Representing last year's ultimate Google-branded Android phone is the Pixel 5. It's powered by a respectably muscular Snapdragon 765G processor alongside a robust 8GB of RAM and 128GB of internal storage. Google will also keep the device's software fresh until October 2023. Other welcome features include wireless and reverse wireless charging, plus IP68 water and dust protection. The Pixel 5 links to 5G cellular networks, too.
Over the summer the cost was $699, which was way too pricey. Now with the arrival of the Pixel 6, the Pixel 5 is priced at an agreeable $449. By comparison the Pixel 6 starts at $599 while the Pixel 6 Pro costs a least $899. Still, paying top dollar last June for the 2020 model would not have been a shrewd move. That's why I passed on the Pixel 5 back then. At its new lower price though it's a lot more tempting.
This is the phone I ultimately selected because it was then a perfect compromise of price, performance and potential. I ordered my Pixel 4A 5G back in June 2021. With the launch of the Pixel 6 and price drop of the Pixel 5A, however, all bets are off. (More on that below). At the time I was able to snatch a Pixel 4A 5G for $500 through Google Fi.
With the same Snapdragon 765G processor as the Pixel 5, 128GB storage and 6GB of RAM, the Pixel 4A 5G also packs a punch. It supports 5G wireless and has a bigger battery than the classic Pixel 4A, too.
Google expects to provide Pixel 4A 5G software updates until November 2023. All that made this phone the clear choice for me -- until recently. Google has now officially discontinued the 4A 5G and not longer sells the handset.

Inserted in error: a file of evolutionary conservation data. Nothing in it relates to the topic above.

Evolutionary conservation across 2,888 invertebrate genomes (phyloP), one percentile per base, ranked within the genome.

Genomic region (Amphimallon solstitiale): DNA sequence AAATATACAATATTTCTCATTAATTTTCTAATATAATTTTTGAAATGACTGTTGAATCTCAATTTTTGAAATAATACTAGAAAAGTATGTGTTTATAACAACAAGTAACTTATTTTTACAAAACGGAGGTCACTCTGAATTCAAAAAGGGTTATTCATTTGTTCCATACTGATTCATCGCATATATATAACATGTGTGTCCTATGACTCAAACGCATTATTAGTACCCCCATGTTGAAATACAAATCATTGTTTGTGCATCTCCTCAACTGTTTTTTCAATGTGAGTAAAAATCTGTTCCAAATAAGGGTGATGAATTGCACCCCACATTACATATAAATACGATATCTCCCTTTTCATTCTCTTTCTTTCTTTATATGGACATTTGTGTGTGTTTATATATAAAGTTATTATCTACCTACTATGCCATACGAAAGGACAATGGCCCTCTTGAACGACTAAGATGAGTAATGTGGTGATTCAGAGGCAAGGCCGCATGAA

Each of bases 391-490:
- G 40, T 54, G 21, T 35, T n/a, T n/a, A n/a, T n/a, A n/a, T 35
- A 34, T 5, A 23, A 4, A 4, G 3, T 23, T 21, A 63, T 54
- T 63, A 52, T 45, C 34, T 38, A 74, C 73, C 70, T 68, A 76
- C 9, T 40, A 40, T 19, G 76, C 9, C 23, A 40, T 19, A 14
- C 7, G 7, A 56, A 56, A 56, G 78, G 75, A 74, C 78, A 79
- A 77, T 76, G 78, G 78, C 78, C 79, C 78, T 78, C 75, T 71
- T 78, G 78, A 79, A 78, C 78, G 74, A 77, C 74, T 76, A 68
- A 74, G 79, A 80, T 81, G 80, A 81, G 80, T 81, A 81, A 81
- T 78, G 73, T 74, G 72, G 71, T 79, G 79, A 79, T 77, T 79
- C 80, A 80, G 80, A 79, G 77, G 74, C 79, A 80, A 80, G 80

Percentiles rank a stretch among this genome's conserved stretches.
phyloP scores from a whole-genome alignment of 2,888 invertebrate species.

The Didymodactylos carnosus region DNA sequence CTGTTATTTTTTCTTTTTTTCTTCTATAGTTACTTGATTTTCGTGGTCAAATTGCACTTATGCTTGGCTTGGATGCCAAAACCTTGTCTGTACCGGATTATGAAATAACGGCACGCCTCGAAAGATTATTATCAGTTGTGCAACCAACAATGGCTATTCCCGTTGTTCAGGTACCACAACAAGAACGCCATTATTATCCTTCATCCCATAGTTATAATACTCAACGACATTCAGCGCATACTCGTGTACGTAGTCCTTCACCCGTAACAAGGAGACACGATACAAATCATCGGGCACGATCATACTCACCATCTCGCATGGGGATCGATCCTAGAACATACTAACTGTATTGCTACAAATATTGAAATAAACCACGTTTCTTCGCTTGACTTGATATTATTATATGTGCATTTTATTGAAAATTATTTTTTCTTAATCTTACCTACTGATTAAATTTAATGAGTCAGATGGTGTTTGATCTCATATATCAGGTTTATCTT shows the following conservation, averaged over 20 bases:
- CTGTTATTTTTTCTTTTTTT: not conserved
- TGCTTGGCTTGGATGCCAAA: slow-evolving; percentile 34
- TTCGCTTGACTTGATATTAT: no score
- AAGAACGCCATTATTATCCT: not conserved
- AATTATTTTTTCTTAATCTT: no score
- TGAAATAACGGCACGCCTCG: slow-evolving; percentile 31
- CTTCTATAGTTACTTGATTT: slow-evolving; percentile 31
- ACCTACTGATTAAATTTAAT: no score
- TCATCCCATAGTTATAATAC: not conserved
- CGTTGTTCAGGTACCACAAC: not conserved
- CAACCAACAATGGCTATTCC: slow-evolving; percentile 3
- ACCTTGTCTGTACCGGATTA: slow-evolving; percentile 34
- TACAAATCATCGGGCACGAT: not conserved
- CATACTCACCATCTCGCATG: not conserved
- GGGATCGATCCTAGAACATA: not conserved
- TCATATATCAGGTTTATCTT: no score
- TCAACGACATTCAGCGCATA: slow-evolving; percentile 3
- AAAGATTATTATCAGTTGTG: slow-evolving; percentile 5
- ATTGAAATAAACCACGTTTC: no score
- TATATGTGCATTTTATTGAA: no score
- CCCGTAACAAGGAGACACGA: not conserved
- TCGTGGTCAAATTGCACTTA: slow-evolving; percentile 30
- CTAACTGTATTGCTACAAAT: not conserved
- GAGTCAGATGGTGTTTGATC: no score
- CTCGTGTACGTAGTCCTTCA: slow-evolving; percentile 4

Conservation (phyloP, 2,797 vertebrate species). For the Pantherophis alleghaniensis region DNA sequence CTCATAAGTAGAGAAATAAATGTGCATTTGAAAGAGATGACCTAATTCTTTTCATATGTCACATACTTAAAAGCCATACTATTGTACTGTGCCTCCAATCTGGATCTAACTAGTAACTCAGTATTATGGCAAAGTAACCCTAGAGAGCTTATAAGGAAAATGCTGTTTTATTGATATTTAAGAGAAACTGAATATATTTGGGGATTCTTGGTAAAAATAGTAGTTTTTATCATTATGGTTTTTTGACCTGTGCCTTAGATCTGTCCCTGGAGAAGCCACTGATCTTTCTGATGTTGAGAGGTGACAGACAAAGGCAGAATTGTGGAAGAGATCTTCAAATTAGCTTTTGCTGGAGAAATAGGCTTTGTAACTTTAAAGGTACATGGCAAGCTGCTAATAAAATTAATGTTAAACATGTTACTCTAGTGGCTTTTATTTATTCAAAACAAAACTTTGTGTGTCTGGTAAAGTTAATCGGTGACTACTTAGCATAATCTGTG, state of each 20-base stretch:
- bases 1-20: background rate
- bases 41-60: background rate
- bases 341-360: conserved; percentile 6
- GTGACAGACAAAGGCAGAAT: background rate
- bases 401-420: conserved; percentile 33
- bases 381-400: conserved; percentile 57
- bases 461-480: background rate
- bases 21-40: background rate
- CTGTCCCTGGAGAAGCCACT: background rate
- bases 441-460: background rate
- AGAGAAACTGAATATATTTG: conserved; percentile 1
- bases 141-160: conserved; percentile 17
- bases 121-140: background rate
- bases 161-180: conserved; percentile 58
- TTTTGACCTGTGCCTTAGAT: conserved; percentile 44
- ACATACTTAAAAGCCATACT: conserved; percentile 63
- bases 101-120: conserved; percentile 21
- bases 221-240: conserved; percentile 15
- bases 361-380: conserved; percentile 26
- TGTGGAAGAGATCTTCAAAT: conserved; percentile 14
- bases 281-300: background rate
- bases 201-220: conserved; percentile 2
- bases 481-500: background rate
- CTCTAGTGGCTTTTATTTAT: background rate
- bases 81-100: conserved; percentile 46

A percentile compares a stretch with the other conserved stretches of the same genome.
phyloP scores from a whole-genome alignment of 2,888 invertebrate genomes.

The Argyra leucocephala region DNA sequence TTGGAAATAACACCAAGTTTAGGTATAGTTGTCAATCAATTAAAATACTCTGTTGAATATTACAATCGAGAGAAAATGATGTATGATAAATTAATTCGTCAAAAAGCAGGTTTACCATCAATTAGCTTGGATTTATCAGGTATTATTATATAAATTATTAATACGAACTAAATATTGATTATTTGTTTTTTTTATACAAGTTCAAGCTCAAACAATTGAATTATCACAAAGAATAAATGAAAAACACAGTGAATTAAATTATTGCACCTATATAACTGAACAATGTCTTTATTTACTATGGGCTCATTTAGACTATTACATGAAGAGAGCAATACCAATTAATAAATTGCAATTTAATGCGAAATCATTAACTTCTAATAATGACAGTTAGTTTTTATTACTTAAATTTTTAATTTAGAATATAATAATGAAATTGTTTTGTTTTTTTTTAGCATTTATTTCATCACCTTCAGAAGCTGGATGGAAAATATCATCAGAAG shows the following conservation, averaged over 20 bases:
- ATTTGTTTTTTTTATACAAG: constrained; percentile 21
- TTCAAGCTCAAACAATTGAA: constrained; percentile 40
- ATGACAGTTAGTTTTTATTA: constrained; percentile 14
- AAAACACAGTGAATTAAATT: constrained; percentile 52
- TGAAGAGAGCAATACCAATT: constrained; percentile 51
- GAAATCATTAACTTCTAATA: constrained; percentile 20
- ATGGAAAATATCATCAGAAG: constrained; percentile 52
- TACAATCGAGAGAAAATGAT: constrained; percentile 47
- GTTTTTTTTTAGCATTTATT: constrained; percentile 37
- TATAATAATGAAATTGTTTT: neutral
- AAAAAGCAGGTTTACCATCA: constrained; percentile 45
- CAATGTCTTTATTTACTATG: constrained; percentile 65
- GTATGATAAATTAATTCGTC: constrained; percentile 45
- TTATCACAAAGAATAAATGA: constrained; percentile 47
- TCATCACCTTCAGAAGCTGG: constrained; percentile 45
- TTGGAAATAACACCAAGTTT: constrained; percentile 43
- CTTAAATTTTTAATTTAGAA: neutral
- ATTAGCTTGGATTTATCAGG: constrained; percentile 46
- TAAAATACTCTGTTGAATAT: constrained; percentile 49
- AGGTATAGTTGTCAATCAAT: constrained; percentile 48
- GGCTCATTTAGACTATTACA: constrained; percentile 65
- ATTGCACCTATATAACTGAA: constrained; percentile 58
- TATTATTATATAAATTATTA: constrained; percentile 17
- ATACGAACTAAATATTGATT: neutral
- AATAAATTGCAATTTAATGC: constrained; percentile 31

What a difference a few months makes. Now that Google has unveiled the Pixel 5A and the Pixel 6, my calculus has shifted big time. If I had to choose today, I might get the Pixel 5A 5G. It's the clear budget Pixel choice.
Priced at $449, this new phone is essentially about $50 less than what I paid for the Pixel 4A 5G. Even so, like the Pixel 4A 5G, the 5A comes with a beefy Snapdragon 765G processor. Likewise it's decked out with 128GB of storage and 6GB of RAM. You also get 5G cellular comparability with the Pixel 5A.
What really sets the Pixel 5A apart, at least for now, is its 4,680-mAh battery and 6.34-inch display (2,400x1,080-pixel resolution). Both are bigger than what either the Pixel 5 and Pixel 4A 5G offer. Better yet, Google plans to supply the phone with software updates until August 2024. All that currently makes the Pixel 5A the best Pixel deal around.
Of course I'm sorely tempted by the new Pixel 6 phones. The $599 starting price for the basic Pixel 6 is more expensive. That said everything about it is superior to the Pixel 5G. Perhaps if I take advantage of Google's new Pixel Pass and trade in my current Pixel 4A 5G, I could swing it. And boy, that's a complex topic best left to an entirely new post.
For more, here's how to decide between a Pixel 5, Pixel 4 and Pixel 4XL, the Pixel 5 vs. the Pixel 4A 5G and the Pixel 5 vs. the iPhone 11, Galaxy S20 FE and OnePlus 8. Plus, six reasons to buy a Pixel and how the Pixel 6 compares to the Pixel 5.